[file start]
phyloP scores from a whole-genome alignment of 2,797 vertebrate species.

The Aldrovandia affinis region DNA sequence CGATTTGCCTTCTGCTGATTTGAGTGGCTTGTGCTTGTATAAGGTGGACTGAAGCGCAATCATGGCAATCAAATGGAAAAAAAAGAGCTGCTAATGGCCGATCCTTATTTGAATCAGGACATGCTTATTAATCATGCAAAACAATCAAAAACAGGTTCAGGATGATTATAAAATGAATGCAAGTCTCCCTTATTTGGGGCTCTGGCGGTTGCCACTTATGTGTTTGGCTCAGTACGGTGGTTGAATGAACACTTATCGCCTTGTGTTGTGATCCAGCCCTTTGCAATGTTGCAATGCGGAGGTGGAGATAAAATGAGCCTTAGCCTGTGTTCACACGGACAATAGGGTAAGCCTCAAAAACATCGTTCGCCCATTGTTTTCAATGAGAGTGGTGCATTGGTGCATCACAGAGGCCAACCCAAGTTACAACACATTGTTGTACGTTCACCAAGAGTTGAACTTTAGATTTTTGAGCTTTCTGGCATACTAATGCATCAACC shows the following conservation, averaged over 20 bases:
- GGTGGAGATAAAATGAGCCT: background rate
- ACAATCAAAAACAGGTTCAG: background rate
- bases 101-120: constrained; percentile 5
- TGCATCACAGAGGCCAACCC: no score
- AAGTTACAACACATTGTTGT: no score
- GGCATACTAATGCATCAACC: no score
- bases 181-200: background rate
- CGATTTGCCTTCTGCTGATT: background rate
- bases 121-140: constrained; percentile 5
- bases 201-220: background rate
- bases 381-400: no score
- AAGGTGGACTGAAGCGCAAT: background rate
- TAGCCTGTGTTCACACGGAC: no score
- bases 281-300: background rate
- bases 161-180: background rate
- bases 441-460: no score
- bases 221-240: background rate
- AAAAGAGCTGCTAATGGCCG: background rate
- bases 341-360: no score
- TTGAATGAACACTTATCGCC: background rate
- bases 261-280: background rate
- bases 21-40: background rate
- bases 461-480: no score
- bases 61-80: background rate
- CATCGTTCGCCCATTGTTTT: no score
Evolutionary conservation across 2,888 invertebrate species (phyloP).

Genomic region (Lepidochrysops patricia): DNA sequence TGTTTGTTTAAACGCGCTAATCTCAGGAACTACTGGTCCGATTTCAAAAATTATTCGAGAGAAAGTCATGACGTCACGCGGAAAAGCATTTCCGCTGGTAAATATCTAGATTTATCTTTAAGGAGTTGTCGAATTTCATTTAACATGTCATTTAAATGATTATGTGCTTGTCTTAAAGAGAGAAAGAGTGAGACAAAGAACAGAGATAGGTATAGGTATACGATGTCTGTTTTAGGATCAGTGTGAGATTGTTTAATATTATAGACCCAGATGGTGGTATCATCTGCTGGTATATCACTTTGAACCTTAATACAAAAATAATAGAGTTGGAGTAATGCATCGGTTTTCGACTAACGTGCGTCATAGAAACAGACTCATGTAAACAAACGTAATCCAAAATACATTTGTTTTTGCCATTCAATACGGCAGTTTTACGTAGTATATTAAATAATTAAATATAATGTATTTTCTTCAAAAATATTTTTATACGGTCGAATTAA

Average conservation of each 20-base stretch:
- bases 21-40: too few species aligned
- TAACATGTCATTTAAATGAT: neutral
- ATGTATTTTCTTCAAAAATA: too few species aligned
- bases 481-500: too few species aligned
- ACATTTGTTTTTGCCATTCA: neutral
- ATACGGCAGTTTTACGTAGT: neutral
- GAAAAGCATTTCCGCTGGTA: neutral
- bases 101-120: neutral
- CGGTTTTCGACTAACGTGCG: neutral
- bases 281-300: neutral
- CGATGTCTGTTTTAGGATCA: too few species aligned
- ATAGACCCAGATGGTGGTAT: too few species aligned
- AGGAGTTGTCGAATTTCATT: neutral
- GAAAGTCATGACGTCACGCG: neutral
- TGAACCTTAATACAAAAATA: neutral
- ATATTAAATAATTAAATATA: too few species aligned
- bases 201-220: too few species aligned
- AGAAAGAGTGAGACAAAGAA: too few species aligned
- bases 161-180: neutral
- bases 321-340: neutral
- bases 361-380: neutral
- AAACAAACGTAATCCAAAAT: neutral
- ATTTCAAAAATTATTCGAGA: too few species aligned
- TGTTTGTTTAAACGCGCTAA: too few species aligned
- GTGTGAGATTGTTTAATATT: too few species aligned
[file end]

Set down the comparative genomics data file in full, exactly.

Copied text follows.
phyloP scores from a whole-genome alignment of 2,797 vertebrate species.

The Aldrovandia affinis region DNA sequence CGATTTGCCTTCTGCTGATTTGAGTGGCTTGTGCTTGTATAAGGTGGACTGAAGCGCAATCATGGCAATCAAATGGAAAAAAAAGAGCTGCTAATGGCCGATCCTTATTTGAATCAGGACATGCTTATTAATCATGCAAAACAATCAAAAACAGGTTCAGGATGATTATAAAATGAATGCAAGTCTCCCTTATTTGGGGCTCTGGCGGTTGCCACTTATGTGTTTGGCTCAGTACGGTGGTTGAATGAACACTTATCGCCTTGTGTTGTGATCCAGCCCTTTGCAATGTTGCAATGCGGAGGTGGAGATAAAATGAGCCTTAGCCTGTGTTCACACGGACAATAGGGTAAGCCTCAAAAACATCGTTCGCCCATTGTTTTCAATGAGAGTGGTGCATTGGTGCATCACAGAGGCCAACCCAAGTTACAACACATTGTTGTACGTTCACCAAGAGTTGAACTTTAGATTTTTGAGCTTTCTGGCATACTAATGCATCAACC shows the following conservation, averaged over 20 bases:
- GGTGGAGATAAAATGAGCCT: background rate
- ACAATCAAAAACAGGTTCAG: background rate
- bases 101-120: constrained; percentile 5
- TGCATCACAGAGGCCAACCC: no score
- AAGTTACAACACATTGTTGT: no score
- GGCATACTAATGCATCAACC: no score
- bases 181-200: background rate
- CGATTTGCCTTCTGCTGATT: background rate
- bases 121-140: constrained; percentile 5
- bases 201-220: background rate
- bases 381-400: no score
- AAGGTGGACTGAAGCGCAAT: background rate
- TAGCCTGTGTTCACACGGAC: no score
- bases 281-300: background rate
- bases 161-180: background rate
- bases 441-460: no score
- bases 221-240: background rate
- AAAAGAGCTGCTAATGGCCG: background rate
- bases 341-360: no score
- TTGAATGAACACTTATCGCC: background rate
- bases 261-280: background rate
- bases 21-40: background rate
- bases 461-480: no score
- bases 61-80: background rate
- CATCGTTCGCCCATTGTTTT: no score
Evolutionary conservation across 2,888 invertebrate species (phyloP).

Genomic region (Lepidochrysops patricia): DNA sequence TGTTTGTTTAAACGCGCTAATCTCAGGAACTACTGGTCCGATTTCAAAAATTATTCGAGAGAAAGTCATGACGTCACGCGGAAAAGCATTTCCGCTGGTAAATATCTAGATTTATCTTTAAGGAGTTGTCGAATTTCATTTAACATGTCATTTAAATGATTATGTGCTTGTCTTAAAGAGAGAAAGAGTGAGACAAAGAACAGAGATAGGTATAGGTATACGATGTCTGTTTTAGGATCAGTGTGAGATTGTTTAATATTATAGACCCAGATGGTGGTATCATCTGCTGGTATATCACTTTGAACCTTAATACAAAAATAATAGAGTTGGAGTAATGCATCGGTTTTCGACTAACGTGCGTCATAGAAACAGACTCATGTAAACAAACGTAATCCAAAATACATTTGTTTTTGCCATTCAATACGGCAGTTTTACGTAGTATATTAAATAATTAAATATAATGTATTTTCTTCAAAAATATTTTTATACGGTCGAATTAA

Average conservation of each 20-base stretch:
- bases 21-40: too few species aligned
- TAACATGTCATTTAAATGAT: neutral
- ATGTATTTTCTTCAAAAATA: too few species aligned
- bases 481-500: too few species aligned
- ACATTTGTTTTTGCCATTCA: neutral
- ATACGGCAGTTTTACGTAGT: neutral
- GAAAAGCATTTCCGCTGGTA: neutral
- bases 101-120: neutral
- CGGTTTTCGACTAACGTGCG: neutral
- bases 281-300: neutral
- CGATGTCTGTTTTAGGATCA: too few species aligned
- ATAGACCCAGATGGTGGTAT: too few species aligned
- AGGAGTTGTCGAATTTCATT: neutral
- GAAAGTCATGACGTCACGCG: neutral
- TGAACCTTAATACAAAAATA: neutral
- ATATTAAATAATTAAATATA: too few species aligned
- bases 201-220: too few species aligned
- AGAAAGAGTGAGACAAAGAA: too few species aligned
- bases 161-180: neutral
- bases 321-340: neutral
- bases 361-380: neutral
- AAACAAACGTAATCCAAAAT: neutral
- ATTTCAAAAATTATTCGAGA: too few species aligned
- TGTTTGTTTAAACGCGCTAA: too few species aligned
- GTGTGAGATTGTTTAATATT: too few species aligned